There’s nothing like sitting in a room full of people who build and run schools in the developing world to make you feel pretty inadequate. At least I did, last week at the Global Schools Forum. It can feel like a pretty long and abstract chain from the kind of policy research and evaluation that I do through to better policies and better outcomes, and I envy being able to see directly a tangible difference for real people.
You may have heard of the emergence of some international low-cost private school chains such as Bridge International Academies, but the movement is growing quickly, and there are many new organisations trying to do similar things that you probably haven’t heard of - some profit-making, some non-profit, some that charge fees, some that don’t, international, local, big, small, and everything in between. The biggest school operator you don’t hear that much about is the Bangladeshi NGO BRAC, who run thousands and thousands of fee-free schools.
Last week a whole range of school operators and the donors who support them gathered at the 2nd Annual Meeting of the “Global Schools Forum” (GSF); a new membership organisation of 26 school networks (of which 14 for profit and 12 non-profit) operating in 25 countries, and 17 donors and financing organisations, with networks ranging from 1 to 48,000 schools. Running one school is hard enough; trying to disrupt a dysfunctional system by growing a chain of schools is harder. One of the goals of the GSF is to help create a community of practice for school operators, and a “How-to Guide” for scale, sharing information about the best IT and finance systems, the best assessments for tracking performance, or the best training consultants. It’s a place to connect operators with new people and new ideas.
This year we heard more about public-private partnerships than last year, in part because of the presence of several of the operators in the Partnership Schools for Liberia (PSL) pilot. Government schools (with government teachers) will be managed by a range of local and international providers, including the Liberian Stella Maris Polytechnic and LIYONET, international NGOs (Street Child, BRAC, More Than Me) and school chains (Bridge International Academies, Rising Academies, Omega Schools). Other operators at the forum came from India (Gyanshala, Seed Schools, Sodha Schools), South Africa (SPARK, Streetlight Schools, African School for Excellence, Nova Pioneer), and East Africa (Peas, Silverleaf Academies, Kidogo, Scholé), to name just a few.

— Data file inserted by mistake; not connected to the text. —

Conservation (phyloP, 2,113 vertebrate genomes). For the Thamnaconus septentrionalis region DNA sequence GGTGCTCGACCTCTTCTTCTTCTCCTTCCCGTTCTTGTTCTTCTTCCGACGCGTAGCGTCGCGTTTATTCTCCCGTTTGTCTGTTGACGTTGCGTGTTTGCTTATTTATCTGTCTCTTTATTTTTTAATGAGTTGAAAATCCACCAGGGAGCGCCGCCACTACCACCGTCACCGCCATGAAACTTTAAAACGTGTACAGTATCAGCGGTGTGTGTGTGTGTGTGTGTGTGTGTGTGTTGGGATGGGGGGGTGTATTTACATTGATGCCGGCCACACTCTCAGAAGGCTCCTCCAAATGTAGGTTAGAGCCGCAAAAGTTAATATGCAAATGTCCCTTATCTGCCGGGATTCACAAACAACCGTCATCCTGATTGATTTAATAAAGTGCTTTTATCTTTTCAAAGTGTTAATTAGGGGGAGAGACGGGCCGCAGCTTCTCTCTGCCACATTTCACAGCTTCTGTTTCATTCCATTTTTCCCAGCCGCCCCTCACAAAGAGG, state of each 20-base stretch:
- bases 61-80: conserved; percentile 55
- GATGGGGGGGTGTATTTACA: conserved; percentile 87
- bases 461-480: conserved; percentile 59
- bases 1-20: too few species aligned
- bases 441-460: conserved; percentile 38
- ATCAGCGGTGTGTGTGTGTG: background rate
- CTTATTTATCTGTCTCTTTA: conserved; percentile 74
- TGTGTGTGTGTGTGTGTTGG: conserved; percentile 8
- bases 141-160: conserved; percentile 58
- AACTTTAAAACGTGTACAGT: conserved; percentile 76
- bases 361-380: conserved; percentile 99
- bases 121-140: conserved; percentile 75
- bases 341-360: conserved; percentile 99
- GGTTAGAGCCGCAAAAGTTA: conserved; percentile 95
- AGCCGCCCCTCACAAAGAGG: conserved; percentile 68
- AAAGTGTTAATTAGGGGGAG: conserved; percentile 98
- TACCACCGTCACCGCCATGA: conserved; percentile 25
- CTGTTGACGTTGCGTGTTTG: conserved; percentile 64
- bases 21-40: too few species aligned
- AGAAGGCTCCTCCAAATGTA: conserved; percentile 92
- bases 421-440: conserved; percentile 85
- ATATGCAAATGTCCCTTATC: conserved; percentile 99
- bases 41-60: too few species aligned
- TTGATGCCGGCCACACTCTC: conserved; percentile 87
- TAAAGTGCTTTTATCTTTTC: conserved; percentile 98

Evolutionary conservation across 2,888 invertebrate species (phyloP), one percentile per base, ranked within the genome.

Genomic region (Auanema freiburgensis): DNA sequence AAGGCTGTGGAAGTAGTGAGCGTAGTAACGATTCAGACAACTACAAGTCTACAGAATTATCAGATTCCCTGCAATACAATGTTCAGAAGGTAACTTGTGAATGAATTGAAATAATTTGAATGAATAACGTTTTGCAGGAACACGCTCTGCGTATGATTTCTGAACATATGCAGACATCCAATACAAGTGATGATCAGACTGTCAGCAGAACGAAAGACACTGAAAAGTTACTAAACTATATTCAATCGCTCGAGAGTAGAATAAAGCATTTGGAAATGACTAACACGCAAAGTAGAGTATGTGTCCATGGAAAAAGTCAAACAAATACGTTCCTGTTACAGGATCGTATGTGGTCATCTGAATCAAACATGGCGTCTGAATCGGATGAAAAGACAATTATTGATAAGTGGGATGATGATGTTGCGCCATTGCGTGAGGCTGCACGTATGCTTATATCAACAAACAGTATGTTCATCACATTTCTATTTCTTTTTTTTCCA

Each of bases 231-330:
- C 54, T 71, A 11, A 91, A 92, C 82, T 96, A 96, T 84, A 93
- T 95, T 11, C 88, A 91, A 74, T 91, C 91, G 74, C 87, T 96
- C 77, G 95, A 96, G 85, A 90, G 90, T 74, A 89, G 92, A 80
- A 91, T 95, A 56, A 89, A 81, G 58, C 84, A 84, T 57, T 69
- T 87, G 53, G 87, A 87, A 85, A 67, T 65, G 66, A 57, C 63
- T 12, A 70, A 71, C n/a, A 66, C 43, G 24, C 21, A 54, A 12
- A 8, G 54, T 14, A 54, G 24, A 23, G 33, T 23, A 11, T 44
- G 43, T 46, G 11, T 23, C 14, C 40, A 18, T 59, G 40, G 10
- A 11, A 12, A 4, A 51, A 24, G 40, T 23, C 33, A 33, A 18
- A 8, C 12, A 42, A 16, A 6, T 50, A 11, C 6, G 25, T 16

The number of non-state school operators planning for scale is rapidly increasing, but even at dramatic rates of growth, it would take a long time to reach any kind of significant proportion of schools. There are two possible routes to scale - either growing chains and networks to scale themselves, and/or acting as demonstration projects for government, to prove what is possible. This second route was highlighted by a number of speakers. Anecdotally at least, many exciting school reforms seem to come from the personal experience of government Ministers actually seeing something better in practice with their own eyes. More rigorously, Roland Fryer has demonstrated in the US with a randomized experiment that it is possible to “inject charter school best practices into public schools” and achieve positive gains in learning.
To find out more about the Global Schools Forum keep an eye on the website (coming soon) globalschoolsforum.org and follow @GSF_talks on twitter.
The Global Schools Forum is supported by The Education Partnerships Group (EPG) @EPG_Edu, UBS Optimus Foundation @UBSOptimus, Pearson Affordable Learning Fund @AffordableLearn, and Omidyar Network @OmidyarNetwork.